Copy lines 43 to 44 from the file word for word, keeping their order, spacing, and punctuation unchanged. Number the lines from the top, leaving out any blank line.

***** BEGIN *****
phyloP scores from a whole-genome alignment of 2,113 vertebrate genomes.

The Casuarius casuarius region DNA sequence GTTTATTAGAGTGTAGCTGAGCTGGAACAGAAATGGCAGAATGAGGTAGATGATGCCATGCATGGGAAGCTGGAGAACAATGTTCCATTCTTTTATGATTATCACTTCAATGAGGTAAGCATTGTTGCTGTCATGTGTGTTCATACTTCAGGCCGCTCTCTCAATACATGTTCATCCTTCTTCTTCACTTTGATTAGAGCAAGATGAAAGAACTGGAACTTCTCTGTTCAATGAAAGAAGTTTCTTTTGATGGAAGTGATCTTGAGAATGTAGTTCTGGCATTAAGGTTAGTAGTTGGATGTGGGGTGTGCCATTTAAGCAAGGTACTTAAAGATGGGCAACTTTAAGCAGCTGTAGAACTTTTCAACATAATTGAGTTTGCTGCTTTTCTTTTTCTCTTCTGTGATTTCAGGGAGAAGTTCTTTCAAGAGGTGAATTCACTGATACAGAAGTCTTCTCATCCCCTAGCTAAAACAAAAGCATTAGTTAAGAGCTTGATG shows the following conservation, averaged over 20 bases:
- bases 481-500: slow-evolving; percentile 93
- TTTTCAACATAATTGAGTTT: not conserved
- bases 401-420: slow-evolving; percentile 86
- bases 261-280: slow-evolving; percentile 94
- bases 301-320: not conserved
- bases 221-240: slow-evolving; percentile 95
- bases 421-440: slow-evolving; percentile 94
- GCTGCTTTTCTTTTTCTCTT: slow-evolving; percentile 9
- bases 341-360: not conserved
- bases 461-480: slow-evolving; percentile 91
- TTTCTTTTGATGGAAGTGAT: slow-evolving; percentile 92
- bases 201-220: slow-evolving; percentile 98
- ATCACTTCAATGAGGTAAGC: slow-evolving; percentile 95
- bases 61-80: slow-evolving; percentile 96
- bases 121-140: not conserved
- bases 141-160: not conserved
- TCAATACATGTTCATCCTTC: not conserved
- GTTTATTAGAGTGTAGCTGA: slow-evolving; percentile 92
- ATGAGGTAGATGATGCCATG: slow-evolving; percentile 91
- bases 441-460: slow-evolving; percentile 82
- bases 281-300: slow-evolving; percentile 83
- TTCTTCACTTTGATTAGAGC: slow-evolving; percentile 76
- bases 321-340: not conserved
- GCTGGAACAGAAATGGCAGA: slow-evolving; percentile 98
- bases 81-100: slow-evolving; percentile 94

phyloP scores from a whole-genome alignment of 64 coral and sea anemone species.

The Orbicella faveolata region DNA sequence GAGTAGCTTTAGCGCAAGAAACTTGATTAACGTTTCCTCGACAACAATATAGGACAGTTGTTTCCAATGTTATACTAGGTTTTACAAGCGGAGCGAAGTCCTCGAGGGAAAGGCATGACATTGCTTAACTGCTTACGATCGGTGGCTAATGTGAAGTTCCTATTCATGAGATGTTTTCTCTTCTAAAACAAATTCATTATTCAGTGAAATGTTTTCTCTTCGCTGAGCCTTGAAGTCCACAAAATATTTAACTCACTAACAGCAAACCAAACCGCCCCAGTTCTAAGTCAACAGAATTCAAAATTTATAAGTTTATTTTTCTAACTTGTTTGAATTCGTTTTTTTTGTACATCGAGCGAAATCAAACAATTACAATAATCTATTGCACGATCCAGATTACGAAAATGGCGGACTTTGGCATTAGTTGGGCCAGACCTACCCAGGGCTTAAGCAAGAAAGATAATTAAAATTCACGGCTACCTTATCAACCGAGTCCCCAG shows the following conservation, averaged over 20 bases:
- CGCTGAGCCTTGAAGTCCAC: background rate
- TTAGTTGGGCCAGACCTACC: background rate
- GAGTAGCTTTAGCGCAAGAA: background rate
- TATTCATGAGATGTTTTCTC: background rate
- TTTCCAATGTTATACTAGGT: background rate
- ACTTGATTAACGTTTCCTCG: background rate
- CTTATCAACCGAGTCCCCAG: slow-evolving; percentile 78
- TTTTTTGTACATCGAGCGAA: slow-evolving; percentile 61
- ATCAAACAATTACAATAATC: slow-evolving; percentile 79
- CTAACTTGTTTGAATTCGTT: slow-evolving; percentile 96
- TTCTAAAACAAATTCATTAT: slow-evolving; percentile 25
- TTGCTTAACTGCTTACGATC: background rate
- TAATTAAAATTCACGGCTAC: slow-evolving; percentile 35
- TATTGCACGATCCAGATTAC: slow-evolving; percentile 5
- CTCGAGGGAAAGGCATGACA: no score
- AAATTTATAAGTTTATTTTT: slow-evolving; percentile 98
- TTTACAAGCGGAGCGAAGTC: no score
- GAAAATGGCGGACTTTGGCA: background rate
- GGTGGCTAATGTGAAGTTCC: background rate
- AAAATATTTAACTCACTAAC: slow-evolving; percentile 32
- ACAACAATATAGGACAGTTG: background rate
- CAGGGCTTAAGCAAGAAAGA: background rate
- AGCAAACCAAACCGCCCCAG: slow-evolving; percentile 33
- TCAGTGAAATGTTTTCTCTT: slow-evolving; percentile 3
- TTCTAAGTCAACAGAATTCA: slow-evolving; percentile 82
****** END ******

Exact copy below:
- TATTGCACGATCCAGATTAC: slow-evolving; percentile 5
- CTCGAGGGAAAGGCATGACA: no score